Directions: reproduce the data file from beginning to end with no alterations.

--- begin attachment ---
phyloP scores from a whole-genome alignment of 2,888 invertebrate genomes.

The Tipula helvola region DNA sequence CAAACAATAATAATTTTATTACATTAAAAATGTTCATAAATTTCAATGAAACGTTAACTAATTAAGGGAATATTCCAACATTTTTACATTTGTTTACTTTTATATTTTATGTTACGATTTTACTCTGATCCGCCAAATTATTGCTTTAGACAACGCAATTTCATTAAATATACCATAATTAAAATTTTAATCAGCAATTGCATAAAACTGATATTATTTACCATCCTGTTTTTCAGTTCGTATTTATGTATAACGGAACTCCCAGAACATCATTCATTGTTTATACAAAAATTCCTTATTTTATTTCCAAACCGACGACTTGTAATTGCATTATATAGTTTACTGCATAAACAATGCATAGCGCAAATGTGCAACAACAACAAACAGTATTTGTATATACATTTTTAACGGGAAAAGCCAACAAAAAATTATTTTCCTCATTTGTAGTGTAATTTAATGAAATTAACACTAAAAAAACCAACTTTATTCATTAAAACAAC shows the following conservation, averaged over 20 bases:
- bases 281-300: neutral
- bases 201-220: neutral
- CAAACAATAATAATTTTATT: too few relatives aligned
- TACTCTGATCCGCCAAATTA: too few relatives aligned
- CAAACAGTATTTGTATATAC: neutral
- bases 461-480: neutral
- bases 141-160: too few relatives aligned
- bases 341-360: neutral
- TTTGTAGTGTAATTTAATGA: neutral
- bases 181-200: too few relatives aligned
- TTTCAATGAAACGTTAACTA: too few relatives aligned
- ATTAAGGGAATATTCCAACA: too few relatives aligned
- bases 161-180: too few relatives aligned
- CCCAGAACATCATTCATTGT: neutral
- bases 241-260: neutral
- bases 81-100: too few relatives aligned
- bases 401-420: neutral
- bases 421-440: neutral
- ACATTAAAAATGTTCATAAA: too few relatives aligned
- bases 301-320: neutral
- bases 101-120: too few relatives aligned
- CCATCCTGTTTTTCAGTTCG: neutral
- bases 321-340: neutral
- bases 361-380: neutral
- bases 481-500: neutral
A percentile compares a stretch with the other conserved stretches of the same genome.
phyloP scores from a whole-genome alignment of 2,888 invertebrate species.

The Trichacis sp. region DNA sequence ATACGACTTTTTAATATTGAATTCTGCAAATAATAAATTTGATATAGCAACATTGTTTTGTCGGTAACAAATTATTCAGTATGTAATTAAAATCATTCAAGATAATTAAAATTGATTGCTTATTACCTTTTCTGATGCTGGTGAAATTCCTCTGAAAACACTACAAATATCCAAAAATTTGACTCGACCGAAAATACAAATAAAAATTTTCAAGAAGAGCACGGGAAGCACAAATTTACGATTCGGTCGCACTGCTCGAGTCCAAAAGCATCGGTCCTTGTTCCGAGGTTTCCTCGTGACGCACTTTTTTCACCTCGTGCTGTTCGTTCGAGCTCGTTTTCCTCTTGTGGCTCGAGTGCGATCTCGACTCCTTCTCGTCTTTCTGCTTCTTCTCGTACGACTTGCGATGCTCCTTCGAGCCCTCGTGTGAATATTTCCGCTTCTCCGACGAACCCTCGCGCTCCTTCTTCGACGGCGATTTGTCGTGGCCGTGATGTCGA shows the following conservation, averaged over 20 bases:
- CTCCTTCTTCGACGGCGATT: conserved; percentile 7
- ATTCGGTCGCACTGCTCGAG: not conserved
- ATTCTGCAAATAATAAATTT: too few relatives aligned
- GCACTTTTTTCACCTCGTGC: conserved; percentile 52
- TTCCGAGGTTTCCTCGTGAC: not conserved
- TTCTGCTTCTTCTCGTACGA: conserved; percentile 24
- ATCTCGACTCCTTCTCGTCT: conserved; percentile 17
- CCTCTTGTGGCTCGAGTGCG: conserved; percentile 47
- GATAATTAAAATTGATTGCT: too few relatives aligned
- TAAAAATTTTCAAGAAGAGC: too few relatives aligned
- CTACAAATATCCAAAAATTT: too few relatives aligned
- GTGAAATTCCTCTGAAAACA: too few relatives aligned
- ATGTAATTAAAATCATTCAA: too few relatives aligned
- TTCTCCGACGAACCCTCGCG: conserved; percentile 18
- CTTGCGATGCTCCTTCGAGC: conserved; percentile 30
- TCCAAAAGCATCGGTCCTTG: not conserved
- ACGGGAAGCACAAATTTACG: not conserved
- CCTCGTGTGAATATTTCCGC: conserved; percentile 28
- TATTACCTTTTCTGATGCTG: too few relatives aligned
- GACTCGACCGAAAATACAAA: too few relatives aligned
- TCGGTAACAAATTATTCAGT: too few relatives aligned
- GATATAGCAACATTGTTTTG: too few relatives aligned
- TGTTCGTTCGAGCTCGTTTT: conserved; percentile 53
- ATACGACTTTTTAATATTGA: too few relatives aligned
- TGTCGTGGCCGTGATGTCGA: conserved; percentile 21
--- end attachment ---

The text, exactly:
phyloP scores from a whole-genome alignment of 2,888 invertebrate genomes.

The Tipula helvola region DNA sequence CAAACAATAATAATTTTATTACATTAAAAATGTTCATAAATTTCAATGAAACGTTAACTAATTAAGGGAATATTCCAACATTTTTACATTTGTTTACTTTTATATTTTATGTTACGATTTTACTCTGATCCGCCAAATTATTGCTTTAGACAACGCAATTTCATTAAATATACCATAATTAAAATTTTAATCAGCAATTGCATAAAACTGATATTATTTACCATCCTGTTTTTCAGTTCGTATTTATGTATAACGGAACTCCCAGAACATCATTCATTGTTTATACAAAAATTCCTTATTTTATTTCCAAACCGACGACTTGTAATTGCATTATATAGTTTACTGCATAAACAATGCATAGCGCAAATGTGCAACAACAACAAACAGTATTTGTATATACATTTTTAACGGGAAAAGCCAACAAAAAATTATTTTCCTCATTTGTAGTGTAATTTAATGAAATTAACACTAAAAAAACCAACTTTATTCATTAAAACAAC shows the following conservation, averaged over 20 bases:
- bases 281-300: neutral
- bases 201-220: neutral
- CAAACAATAATAATTTTATT: too few relatives aligned
- TACTCTGATCCGCCAAATTA: too few relatives aligned
- CAAACAGTATTTGTATATAC: neutral
- bases 461-480: neutral
- bases 141-160: too few relatives aligned
- bases 341-360: neutral
- TTTGTAGTGTAATTTAATGA: neutral
- bases 181-200: too few relatives aligned
- TTTCAATGAAACGTTAACTA: too few relatives aligned
- ATTAAGGGAATATTCCAACA: too few relatives aligned
- bases 161-180: too few relatives aligned
- CCCAGAACATCATTCATTGT: neutral
- bases 241-260: neutral
- bases 81-100: too few relatives aligned
- bases 401-420: neutral
- bases 421-440: neutral
- ACATTAAAAATGTTCATAAA: too few relatives aligned
- bases 301-320: neutral
- bases 101-120: too few relatives aligned
- CCATCCTGTTTTTCAGTTCG: neutral
- bases 321-340: neutral
- bases 361-380: neutral
- bases 481-500: neutral
A percentile compares a stretch with the other conserved stretches of the same genome.
phyloP scores from a whole-genome alignment of 2,888 invertebrate species.

The Trichacis sp. region DNA sequence ATACGACTTTTTAATATTGAATTCTGCAAATAATAAATTTGATATAGCAACATTGTTTTGTCGGTAACAAATTATTCAGTATGTAATTAAAATCATTCAAGATAATTAAAATTGATTGCTTATTACCTTTTCTGATGCTGGTGAAATTCCTCTGAAAACACTACAAATATCCAAAAATTTGACTCGACCGAAAATACAAATAAAAATTTTCAAGAAGAGCACGGGAAGCACAAATTTACGATTCGGTCGCACTGCTCGAGTCCAAAAGCATCGGTCCTTGTTCCGAGGTTTCCTCGTGACGCACTTTTTTCACCTCGTGCTGTTCGTTCGAGCTCGTTTTCCTCTTGTGGCTCGAGTGCGATCTCGACTCCTTCTCGTCTTTCTGCTTCTTCTCGTACGACTTGCGATGCTCCTTCGAGCCCTCGTGTGAATATTTCCGCTTCTCCGACGAACCCTCGCGCTCCTTCTTCGACGGCGATTTGTCGTGGCCGTGATGTCGA shows the following conservation, averaged over 20 bases:
- CTCCTTCTTCGACGGCGATT: conserved; percentile 7
- ATTCGGTCGCACTGCTCGAG: not conserved
- ATTCTGCAAATAATAAATTT: too few relatives aligned
- GCACTTTTTTCACCTCGTGC: conserved; percentile 52
- TTCCGAGGTTTCCTCGTGAC: not conserved
- TTCTGCTTCTTCTCGTACGA: conserved; percentile 24
- ATCTCGACTCCTTCTCGTCT: conserved; percentile 17
- CCTCTTGTGGCTCGAGTGCG: conserved; percentile 47
- GATAATTAAAATTGATTGCT: too few relatives aligned
- TAAAAATTTTCAAGAAGAGC: too few relatives aligned
- CTACAAATATCCAAAAATTT: too few relatives aligned
- GTGAAATTCCTCTGAAAACA: too few relatives aligned
- ATGTAATTAAAATCATTCAA: too few relatives aligned
- TTCTCCGACGAACCCTCGCG: conserved; percentile 18
- CTTGCGATGCTCCTTCGAGC: conserved; percentile 30
- TCCAAAAGCATCGGTCCTTG: not conserved
- ACGGGAAGCACAAATTTACG: not conserved
- CCTCGTGTGAATATTTCCGC: conserved; percentile 28
- TATTACCTTTTCTGATGCTG: too few relatives aligned
- GACTCGACCGAAAATACAAA: too few relatives aligned
- TCGGTAACAAATTATTCAGT: too few relatives aligned
- GATATAGCAACATTGTTTTG: too few relatives aligned
- TGTTCGTTCGAGCTCGTTTT: conserved; percentile 53
- ATACGACTTTTTAATATTGA: too few relatives aligned
- TGTCGTGGCCGTGATGTCGA: conserved; percentile 21